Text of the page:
My name is Philip Keller. I teach physics at Holmdel High School in New Jersey. My students there are fine young men and women who patiently indulge (and even encourage) my occasional digressions on to topics that, while physics-related, are not officially in our curriculum. When I can, I like to show them other ways of looking at the math they already know. Or show them the math that they should have known before taking on the challenge of learning physics.
Many of these topics are gathered and organized in a book that I released this past fall. Advanced Math for Young Students: A First Course in Algebra is designed for middle school students to give them a head start in thinking algebraically and using algebra to solve puzzles and to express relationships. That’s what we do in physics all the time.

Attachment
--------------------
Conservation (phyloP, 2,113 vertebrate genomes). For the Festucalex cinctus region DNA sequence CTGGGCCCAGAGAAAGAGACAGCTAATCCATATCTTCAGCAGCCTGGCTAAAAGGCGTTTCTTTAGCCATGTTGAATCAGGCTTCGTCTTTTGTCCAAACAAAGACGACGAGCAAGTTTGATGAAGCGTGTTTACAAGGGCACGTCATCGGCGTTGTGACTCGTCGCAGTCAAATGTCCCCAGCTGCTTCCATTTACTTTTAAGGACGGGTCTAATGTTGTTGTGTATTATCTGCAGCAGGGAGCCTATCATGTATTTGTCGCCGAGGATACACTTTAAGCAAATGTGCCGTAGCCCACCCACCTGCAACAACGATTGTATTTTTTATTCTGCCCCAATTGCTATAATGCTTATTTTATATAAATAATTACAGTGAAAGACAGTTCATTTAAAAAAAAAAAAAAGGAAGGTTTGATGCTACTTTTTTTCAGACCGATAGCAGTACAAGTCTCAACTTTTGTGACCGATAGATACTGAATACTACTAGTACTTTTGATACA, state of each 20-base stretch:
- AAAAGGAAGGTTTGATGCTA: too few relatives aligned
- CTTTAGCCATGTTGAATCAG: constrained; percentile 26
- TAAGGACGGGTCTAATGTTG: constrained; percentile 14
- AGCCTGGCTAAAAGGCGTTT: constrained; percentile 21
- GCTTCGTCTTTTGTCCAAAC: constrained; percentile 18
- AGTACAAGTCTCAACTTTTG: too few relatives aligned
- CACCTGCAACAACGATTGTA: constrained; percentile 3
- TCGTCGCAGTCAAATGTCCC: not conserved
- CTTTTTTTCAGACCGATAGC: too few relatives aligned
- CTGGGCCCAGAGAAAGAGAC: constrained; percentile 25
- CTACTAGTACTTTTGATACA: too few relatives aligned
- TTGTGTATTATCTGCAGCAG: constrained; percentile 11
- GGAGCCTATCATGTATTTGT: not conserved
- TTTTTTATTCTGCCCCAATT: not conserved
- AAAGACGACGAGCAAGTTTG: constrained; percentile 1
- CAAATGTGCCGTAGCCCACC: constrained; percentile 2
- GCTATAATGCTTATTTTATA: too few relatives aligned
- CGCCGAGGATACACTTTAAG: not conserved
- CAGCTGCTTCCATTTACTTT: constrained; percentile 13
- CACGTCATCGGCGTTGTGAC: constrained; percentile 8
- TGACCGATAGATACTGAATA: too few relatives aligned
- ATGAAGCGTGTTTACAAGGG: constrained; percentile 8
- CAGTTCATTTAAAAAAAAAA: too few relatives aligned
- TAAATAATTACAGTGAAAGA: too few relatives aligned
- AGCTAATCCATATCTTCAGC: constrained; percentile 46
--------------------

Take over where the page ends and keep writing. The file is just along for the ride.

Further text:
Working on this project has led me to ponder other mathematical questions that are beyond the middle school level and more suitable for high school students and teachers to ponder. I would like to use this blog to explore some of them as well. Expect a mixture of math, physics, and some ideas about how we teach them.
I’m not sure what else you would want to know “about me”. Here’s what I put on my Amazon page:
Philip Keller has been talking to young students about math and science just about incessantly for almost three decades. After graduating from Princeton University with a degree in Mechanical and Aerospace Engineering, he became a high school math and science teacher, teaching mostly physics but also chemistry, calculus and geometry, along with a steady side dish of SAT math. He is the author of The New Math SAT Game Plan.
When he has no captive audience to talk to about these things, he blogs about them instead. You can see his mathematical digressions at www.advancedmathyoungstudents.com, where you can also post any questions you have about this book.
He lives in Shrewsbury, New Jersey with his wife Daphne, his children Reuben and Jane, and his dogs, Rosie, Pippin and Hawkeye.
Also, my family keeps a small flock of chickens but I won’t list them all by name.